The sequel then is the reaction to this scene:

  • Reaction – reacting to what has just happened
  • Dilemma – where the character considers the next move
  • Decision – making the decision that will move the character forward and sets up a new goal for the next scene.

Holly Lisle states that the essential element of every scene is change. There needs to be a clear place (setting) and timeframe for the scene to cover yet there must be a change that moves the story forward.

Susan Dennard is a YA writer with a wealth of useful information for writers of all levels…in looking at what she has described as the elements of a successful scene she listed four elements:

  • Protagonist
  • Antagonist
  • Scene Goal
  • Scene Conflict – what is preventing the protagonist of the scene reaching the goal


Everyone has a slightly different way of looking at this but the key points were goal and conflict to move the story forward.

Each scene must have a clear goal the character needs to reach and there must be some struggle or obstacle to reaching that goal. Often the goal is not reached which will impact on the next scene goal of the characters. Or it would be boring reading.

I like Holly Lisle’s idea that there must be a change and in trying to reach a goal I think there will be. Whether a character reaches it or not that attempt should produce a change that moves the story forward, whether that is in the character or where the character is…

Some of what I am currently writing is just be for me, to learn how characters work and act and interact with others and will not make it to the next draft. Everything I write at the moment is important even if it does not work to move the story forward.

There is much to consider when writing scenes and when I edit/rework/redraft my current project there will be more to consider as I focus on ensuring each scene works. At the moment I will continue to focus on the story points yet with the ideas of scene in my mind as I write I hope that each scene contains the elements required.

Many authors have written whole books on the subject of writing scenes, so I know there is far more than just making sure these elements are included…

Is it possible to consider all the elements required to make our writing work as we draft?

What element of your writing processes is slowing down your drafting at the moment?


Image by Joe deSousa via Wikimedia Commons

Using the write tools to keep the words flowing


In an attempt to ensure the ink continues to flow I am unofficially attempting NaNoWriMo for the first time. It is actually going reasonably well and apart from one day I have easily met the daily target. This also means that I have been focused on my drafting again and so a little lax with my other writing commitments (hence the first post in ages).

The (albeit unofficial) target is certainly helping me maintain my daily writing practice. Setting targets can be a useful tool to keep the writing flowing, but I must admit that it doesn’t always work for me. There have been times (and quite recently) when I haven’t been meeting my daily writing goal resulting in guilt and stress and subsequent blocks.

To keep the writing flowing it is important to have a good understanding of your own processes and what tools to use when the writing starts to stall or stops.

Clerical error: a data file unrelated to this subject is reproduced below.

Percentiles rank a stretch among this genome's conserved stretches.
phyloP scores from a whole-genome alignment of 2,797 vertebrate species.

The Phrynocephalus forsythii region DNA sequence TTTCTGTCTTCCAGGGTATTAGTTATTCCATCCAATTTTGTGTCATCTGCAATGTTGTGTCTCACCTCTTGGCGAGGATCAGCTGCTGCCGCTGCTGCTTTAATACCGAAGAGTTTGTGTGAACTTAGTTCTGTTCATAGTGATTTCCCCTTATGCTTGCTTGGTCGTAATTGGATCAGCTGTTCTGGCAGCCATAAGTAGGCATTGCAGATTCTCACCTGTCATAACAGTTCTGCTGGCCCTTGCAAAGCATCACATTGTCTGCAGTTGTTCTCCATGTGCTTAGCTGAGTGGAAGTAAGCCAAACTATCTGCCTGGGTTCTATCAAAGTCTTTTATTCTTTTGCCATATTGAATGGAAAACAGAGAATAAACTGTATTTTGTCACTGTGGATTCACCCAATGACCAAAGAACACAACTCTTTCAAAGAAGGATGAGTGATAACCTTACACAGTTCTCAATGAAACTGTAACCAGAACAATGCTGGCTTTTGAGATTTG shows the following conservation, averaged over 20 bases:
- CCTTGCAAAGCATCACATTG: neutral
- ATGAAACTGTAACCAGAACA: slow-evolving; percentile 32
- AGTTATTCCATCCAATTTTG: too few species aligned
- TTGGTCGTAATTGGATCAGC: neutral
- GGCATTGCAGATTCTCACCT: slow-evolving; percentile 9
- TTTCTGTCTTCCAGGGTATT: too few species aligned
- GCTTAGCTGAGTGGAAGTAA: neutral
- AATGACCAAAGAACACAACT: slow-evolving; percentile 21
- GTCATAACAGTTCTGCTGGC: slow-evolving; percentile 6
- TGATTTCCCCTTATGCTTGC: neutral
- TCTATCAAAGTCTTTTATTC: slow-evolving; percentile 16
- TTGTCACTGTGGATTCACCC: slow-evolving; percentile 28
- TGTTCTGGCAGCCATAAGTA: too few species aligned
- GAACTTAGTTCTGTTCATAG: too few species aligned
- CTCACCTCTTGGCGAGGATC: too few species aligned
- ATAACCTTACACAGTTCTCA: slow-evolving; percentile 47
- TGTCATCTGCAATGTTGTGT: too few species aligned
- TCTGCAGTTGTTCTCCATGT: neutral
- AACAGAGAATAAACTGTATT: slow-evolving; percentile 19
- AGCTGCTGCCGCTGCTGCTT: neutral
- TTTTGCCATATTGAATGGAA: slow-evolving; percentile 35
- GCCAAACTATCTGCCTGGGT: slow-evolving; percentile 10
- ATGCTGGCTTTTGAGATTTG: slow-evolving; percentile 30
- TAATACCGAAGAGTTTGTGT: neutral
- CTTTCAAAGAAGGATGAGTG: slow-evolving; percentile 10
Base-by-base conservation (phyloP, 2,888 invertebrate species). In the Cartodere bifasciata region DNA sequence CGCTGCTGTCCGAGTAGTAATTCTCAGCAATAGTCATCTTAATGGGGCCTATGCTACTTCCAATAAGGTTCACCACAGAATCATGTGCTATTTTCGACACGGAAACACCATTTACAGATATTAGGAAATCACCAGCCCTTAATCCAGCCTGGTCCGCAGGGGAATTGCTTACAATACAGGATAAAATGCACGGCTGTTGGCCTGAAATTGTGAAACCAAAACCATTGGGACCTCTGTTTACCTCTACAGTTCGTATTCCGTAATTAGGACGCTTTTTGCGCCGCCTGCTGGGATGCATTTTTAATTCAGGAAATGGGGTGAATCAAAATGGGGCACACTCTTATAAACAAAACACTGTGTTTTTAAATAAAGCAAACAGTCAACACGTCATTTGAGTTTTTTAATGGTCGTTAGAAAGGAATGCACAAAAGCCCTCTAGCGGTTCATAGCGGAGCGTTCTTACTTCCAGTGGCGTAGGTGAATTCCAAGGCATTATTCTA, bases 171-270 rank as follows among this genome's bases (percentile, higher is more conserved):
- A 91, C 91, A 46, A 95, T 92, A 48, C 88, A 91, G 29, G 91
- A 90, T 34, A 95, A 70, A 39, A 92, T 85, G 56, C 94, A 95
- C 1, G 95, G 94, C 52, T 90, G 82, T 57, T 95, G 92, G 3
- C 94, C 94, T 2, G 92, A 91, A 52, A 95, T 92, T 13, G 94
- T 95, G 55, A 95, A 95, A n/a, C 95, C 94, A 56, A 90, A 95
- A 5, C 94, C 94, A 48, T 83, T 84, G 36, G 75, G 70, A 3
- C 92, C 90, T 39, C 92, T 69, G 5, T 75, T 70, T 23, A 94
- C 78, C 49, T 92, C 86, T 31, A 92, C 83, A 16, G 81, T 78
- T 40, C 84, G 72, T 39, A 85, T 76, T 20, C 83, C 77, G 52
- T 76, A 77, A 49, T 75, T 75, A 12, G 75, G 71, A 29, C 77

During my recent dry spell I did not stop to consider the tools that usually help me move beyond a block. Part of the reason that I didn’t consider what could help is that I had slipped out of the habit of reflecting on my writing processes and thinking critically about what I am doing, how I am doing it, what works and what does not.

Simple review can be as easy as what worked and what didn’t, how I went with meeting my daily goals and if they are bringing me closer to meeting my weekly and longer term goals. If not, then why not? What was different about today or what could change to get done what I planned?

My life changed when I moved in with my parents a little over 12 months ago. My evening routine changed and this impacted on my planning, reviewing and my writing processes the following day. I am now actively trying to change that back a little closer to what it was. This is not always easy and I am hoping that within the next six months I will be in my own (brand new) home and I can rework my schedule.

I have found that the easiest way to meet my target is to have a plan before I sit down. To have an idea of the scene I want to write, or character I want to explore. I don’t need it in detail, that isn’t how I write, but an idea of a start is very useful. The clearer I am on what I am doing during a writing session the quicker I find my flow and the easier the words fill the page.

Although I am focused on my drafting, even dreaming of my characters now, I have other writing commitments too. Sometimes when it is hard to start on my current draft I can outline a few blog posts or try to refine one and then once the words are flowing and I have finished something I can go back to the drafting with a clear head.

Your writer’s toolbox might have a lot of tools in it but combining these to work together is better to keep you writing. Although setting targets are useful, I need to pair that with a clear writing goal, booked writing time and consider multiple projects to ensure I am writing.

How is NoNoWriMo going for you? What is helping you meet your daily target?